Issue 9.1 – Poetry

Issue 9 - Poetry

This woman, Lily,
is long-boned, legs like skewers,
empty breasts lying
on furrows of ribs. She smiles
at guests who kiss, kiss,
planting babies in her lap.
Food appears – magic;
fish is chicken, porridge is
soup…and beautiful.
The old Lily was hidden
in layers of faded
muscle, dressed in blue-flowered
polyester sacks.
Fourteen children darted in
and out. Wives, husbands.
Grandchildren flapped hands at mince
with onion, without.
Potatoes – no potatoes,
steak pie, Spam. Fat chips:
thin. Tea, no jam. Fried liver
for William, rabbit
stew for John. Licked-clean dishes
stacked the sink, smells ran
up walls, dripped off stairs, settled
when at last she sank
into her patient armchair.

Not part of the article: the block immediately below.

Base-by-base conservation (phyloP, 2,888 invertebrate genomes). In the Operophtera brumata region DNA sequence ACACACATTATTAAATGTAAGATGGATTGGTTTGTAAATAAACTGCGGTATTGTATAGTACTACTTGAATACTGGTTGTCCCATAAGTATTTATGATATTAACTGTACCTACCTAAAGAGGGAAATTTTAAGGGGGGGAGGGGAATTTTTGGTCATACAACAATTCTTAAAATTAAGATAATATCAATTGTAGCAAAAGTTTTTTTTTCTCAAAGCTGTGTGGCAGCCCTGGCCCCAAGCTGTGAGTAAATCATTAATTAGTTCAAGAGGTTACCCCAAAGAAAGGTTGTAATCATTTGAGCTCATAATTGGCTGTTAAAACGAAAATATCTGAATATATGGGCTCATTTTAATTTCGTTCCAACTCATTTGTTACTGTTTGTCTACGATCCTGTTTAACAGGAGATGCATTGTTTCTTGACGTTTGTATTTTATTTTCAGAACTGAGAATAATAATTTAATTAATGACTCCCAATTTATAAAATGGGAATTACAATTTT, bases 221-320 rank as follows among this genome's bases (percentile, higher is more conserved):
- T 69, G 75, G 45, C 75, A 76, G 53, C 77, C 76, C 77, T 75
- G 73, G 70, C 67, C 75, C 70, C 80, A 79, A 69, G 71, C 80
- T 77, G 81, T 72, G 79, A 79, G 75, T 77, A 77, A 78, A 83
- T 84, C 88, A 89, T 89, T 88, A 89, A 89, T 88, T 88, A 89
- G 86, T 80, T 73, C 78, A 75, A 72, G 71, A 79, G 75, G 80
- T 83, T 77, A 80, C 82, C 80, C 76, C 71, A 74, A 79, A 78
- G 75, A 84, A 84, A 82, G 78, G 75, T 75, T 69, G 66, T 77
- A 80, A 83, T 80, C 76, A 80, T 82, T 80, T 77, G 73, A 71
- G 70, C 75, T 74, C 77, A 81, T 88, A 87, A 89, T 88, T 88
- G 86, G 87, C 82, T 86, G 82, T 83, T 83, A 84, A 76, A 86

Lily, while you sleep
the imprints of last kisses
fade in the night air.
We smoothed your brow, calmed weary
hearts, and voices filled
the room with mad memories.
We laughed, the children
cried – they were confused. You slipped
out of our lives…we
counted breaths with you and breathed
in the air you left behind.


 

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Irene Cunningham has had many poems published in lit mags across the years, including London Review of Books (as Maggie York), New Welsh Review, New Writing Scotland, Stand, Iron, Writing Women, and others. Now she’s lounging around Loch Lomond, preparing for old age before the scythe lands. Connect with her on Twitter: @ireneintheworld and find her new website, still a work in progress, here

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